Middle-aged house hunters get more than they bargained for in Quentin Dupieux’s delightfully screwball French comedy brimming with his usual penchant for deadpan wackiness and offbeat situations.
|Jul 29|| |
|Aug 04|| |
Another spaced-out slice of cine-eccentricity from Quentin Dupieux, the prolific French filmmaker whose latest film Smoking Causes Coughing is also screening in this section. Rivalling Charlie Kaufman as the modern auteur of the absurd, this Gallic gem offers a cherry twist on an enduring sci-fi trope.
Married couple Marie and Alain are hunting for a new abode and are shown an enchanting modernist property by a droll realtor who doesn’t hold back regarding the single mysterious secret the house has to offer: a basement portal that can bend the fabric of time itself.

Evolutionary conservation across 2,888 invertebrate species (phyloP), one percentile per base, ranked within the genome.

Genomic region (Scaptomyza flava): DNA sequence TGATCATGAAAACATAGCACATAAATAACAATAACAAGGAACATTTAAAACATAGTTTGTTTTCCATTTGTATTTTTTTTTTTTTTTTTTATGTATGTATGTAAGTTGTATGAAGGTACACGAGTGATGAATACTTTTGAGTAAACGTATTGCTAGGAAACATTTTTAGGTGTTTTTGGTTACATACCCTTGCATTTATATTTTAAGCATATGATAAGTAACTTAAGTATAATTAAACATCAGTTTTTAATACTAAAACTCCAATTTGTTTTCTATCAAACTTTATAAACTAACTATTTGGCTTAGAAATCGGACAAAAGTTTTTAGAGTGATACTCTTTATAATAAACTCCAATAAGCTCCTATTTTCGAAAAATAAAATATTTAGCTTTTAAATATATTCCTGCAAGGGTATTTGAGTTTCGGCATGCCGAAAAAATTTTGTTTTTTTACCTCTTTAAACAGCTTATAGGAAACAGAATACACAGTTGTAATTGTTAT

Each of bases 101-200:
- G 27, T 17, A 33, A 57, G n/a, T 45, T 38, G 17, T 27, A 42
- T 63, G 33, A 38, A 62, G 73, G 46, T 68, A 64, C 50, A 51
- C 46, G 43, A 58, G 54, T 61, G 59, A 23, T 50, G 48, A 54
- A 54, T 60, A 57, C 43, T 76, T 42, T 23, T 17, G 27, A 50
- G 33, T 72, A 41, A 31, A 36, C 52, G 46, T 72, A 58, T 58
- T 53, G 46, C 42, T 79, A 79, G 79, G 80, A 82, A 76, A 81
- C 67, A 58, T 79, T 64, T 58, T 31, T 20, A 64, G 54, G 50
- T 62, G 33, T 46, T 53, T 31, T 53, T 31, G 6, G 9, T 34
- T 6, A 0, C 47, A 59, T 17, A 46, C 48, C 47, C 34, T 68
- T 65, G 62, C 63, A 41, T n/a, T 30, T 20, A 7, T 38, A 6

Like last year’s fest hit Beyond the Infinite Two Minutes, Dupieux’s film juxtaposes tantalising quantum mechanics with distinctive low-key dynamics. The portal de-ages you by 72 hours while the world around moves forward 12 hours in time. If that starts to hurt your head, don’t fret, Dupieux isn’t interested in confounding with a Stephen Hawking analysis of the conceit. The film is more concerned with the moral dilemmas that arise around our collective fear of decay – a wedge that opens cracks in the couple’s previously harmonious relationship. The unsettling cosmic hazards of such a portal are endless, but this is a Dupieux film, and so of course we have a mechanical penis linked to a smartphone and other wild amuse-bouches that permeate this odd and delightful watch. — Ant Timpson